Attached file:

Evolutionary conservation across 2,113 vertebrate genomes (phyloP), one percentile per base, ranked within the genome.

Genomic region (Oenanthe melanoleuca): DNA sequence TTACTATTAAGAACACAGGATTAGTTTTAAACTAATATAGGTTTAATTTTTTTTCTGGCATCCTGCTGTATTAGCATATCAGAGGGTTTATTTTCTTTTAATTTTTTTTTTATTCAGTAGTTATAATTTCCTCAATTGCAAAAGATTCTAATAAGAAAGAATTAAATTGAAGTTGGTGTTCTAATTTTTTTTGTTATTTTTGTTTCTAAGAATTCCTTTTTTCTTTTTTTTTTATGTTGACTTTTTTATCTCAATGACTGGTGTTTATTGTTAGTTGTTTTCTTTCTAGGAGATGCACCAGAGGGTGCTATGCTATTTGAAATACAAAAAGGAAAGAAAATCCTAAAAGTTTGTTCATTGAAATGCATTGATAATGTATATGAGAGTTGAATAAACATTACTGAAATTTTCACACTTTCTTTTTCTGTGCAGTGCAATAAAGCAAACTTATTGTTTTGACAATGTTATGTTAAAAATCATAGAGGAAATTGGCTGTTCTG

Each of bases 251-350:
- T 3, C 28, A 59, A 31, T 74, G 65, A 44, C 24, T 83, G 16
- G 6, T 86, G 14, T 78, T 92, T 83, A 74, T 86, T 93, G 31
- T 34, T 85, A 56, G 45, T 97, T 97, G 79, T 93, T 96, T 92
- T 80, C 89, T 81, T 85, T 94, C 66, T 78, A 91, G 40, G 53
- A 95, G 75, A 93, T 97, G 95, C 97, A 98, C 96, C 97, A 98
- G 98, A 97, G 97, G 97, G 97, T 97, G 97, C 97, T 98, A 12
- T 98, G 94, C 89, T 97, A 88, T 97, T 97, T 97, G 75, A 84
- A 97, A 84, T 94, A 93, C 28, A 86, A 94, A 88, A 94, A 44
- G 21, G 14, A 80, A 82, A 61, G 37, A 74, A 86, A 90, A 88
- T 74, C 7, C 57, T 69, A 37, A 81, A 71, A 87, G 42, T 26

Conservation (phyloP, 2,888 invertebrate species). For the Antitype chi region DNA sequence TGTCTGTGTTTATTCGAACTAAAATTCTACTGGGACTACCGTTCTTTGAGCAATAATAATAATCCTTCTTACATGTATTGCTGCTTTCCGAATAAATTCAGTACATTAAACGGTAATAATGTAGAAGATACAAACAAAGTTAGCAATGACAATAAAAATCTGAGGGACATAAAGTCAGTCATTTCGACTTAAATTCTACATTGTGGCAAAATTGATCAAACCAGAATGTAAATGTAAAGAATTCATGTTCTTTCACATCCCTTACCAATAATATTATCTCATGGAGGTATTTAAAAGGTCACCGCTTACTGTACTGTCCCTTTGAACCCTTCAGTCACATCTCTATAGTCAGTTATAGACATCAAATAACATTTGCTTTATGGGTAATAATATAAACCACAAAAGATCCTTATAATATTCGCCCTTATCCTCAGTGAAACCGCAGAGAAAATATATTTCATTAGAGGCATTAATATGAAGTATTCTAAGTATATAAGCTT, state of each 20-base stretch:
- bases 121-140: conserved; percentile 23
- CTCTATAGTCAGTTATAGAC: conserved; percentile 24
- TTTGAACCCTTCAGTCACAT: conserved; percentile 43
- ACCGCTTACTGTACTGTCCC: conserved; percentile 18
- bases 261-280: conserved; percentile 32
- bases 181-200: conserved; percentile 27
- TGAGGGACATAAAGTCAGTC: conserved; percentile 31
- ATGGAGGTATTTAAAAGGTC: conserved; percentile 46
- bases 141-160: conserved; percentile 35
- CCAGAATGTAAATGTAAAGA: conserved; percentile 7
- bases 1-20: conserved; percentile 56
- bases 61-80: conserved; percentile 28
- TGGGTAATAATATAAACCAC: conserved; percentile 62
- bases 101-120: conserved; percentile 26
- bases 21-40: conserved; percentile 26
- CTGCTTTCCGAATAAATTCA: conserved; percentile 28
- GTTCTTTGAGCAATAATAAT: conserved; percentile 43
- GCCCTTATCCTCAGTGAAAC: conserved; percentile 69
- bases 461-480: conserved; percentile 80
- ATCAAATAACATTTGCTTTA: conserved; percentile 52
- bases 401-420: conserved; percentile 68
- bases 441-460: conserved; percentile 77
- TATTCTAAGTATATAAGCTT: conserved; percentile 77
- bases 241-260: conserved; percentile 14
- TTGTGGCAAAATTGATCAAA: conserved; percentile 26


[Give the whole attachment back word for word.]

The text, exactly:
Evolutionary conservation across 2,113 vertebrate genomes (phyloP), one percentile per base, ranked within the genome.

Genomic region (Oenanthe melanoleuca): DNA sequence TTACTATTAAGAACACAGGATTAGTTTTAAACTAATATAGGTTTAATTTTTTTTCTGGCATCCTGCTGTATTAGCATATCAGAGGGTTTATTTTCTTTTAATTTTTTTTTTATTCAGTAGTTATAATTTCCTCAATTGCAAAAGATTCTAATAAGAAAGAATTAAATTGAAGTTGGTGTTCTAATTTTTTTTGTTATTTTTGTTTCTAAGAATTCCTTTTTTCTTTTTTTTTTATGTTGACTTTTTTATCTCAATGACTGGTGTTTATTGTTAGTTGTTTTCTTTCTAGGAGATGCACCAGAGGGTGCTATGCTATTTGAAATACAAAAAGGAAAGAAAATCCTAAAAGTTTGTTCATTGAAATGCATTGATAATGTATATGAGAGTTGAATAAACATTACTGAAATTTTCACACTTTCTTTTTCTGTGCAGTGCAATAAAGCAAACTTATTGTTTTGACAATGTTATGTTAAAAATCATAGAGGAAATTGGCTGTTCTG

Each of bases 251-350:
- T 3, C 28, A 59, A 31, T 74, G 65, A 44, C 24, T 83, G 16
- G 6, T 86, G 14, T 78, T 92, T 83, A 74, T 86, T 93, G 31
- T 34, T 85, A 56, G 45, T 97, T 97, G 79, T 93, T 96, T 92
- T 80, C 89, T 81, T 85, T 94, C 66, T 78, A 91, G 40, G 53
- A 95, G 75, A 93, T 97, G 95, C 97, A 98, C 96, C 97, A 98
- G 98, A 97, G 97, G 97, G 97, T 97, G 97, C 97, T 98, A 12
- T 98, G 94, C 89, T 97, A 88, T 97, T 97, T 97, G 75, A 84
- A 97, A 84, T 94, A 93, C 28, A 86, A 94, A 88, A 94, A 44
- G 21, G 14, A 80, A 82, A 61, G 37, A 74, A 86, A 90, A 88
- T 74, C 7, C 57, T 69, A 37, A 81, A 71, A 87, G 42, T 26

Conservation (phyloP, 2,888 invertebrate species). For the Antitype chi region DNA sequence TGTCTGTGTTTATTCGAACTAAAATTCTACTGGGACTACCGTTCTTTGAGCAATAATAATAATCCTTCTTACATGTATTGCTGCTTTCCGAATAAATTCAGTACATTAAACGGTAATAATGTAGAAGATACAAACAAAGTTAGCAATGACAATAAAAATCTGAGGGACATAAAGTCAGTCATTTCGACTTAAATTCTACATTGTGGCAAAATTGATCAAACCAGAATGTAAATGTAAAGAATTCATGTTCTTTCACATCCCTTACCAATAATATTATCTCATGGAGGTATTTAAAAGGTCACCGCTTACTGTACTGTCCCTTTGAACCCTTCAGTCACATCTCTATAGTCAGTTATAGACATCAAATAACATTTGCTTTATGGGTAATAATATAAACCACAAAAGATCCTTATAATATTCGCCCTTATCCTCAGTGAAACCGCAGAGAAAATATATTTCATTAGAGGCATTAATATGAAGTATTCTAAGTATATAAGCTT, state of each 20-base stretch:
- bases 121-140: conserved; percentile 23
- CTCTATAGTCAGTTATAGAC: conserved; percentile 24
- TTTGAACCCTTCAGTCACAT: conserved; percentile 43
- ACCGCTTACTGTACTGTCCC: conserved; percentile 18
- bases 261-280: conserved; percentile 32
- bases 181-200: conserved; percentile 27
- TGAGGGACATAAAGTCAGTC: conserved; percentile 31
- ATGGAGGTATTTAAAAGGTC: conserved; percentile 46
- bases 141-160: conserved; percentile 35
- CCAGAATGTAAATGTAAAGA: conserved; percentile 7
- bases 1-20: conserved; percentile 56
- bases 61-80: conserved; percentile 28
- TGGGTAATAATATAAACCAC: conserved; percentile 62
- bases 101-120: conserved; percentile 26
- bases 21-40: conserved; percentile 26
- CTGCTTTCCGAATAAATTCA: conserved; percentile 28
- GTTCTTTGAGCAATAATAAT: conserved; percentile 43
- GCCCTTATCCTCAGTGAAAC: conserved; percentile 69
- bases 461-480: conserved; percentile 80
- ATCAAATAACATTTGCTTTA: conserved; percentile 52
- bases 401-420: conserved; percentile 68
- bases 441-460: conserved; percentile 77
- TATTCTAAGTATATAAGCTT: conserved; percentile 77
- bases 241-260: conserved; percentile 14
- TTGTGGCAAAATTGATCAAA: conserved; percentile 26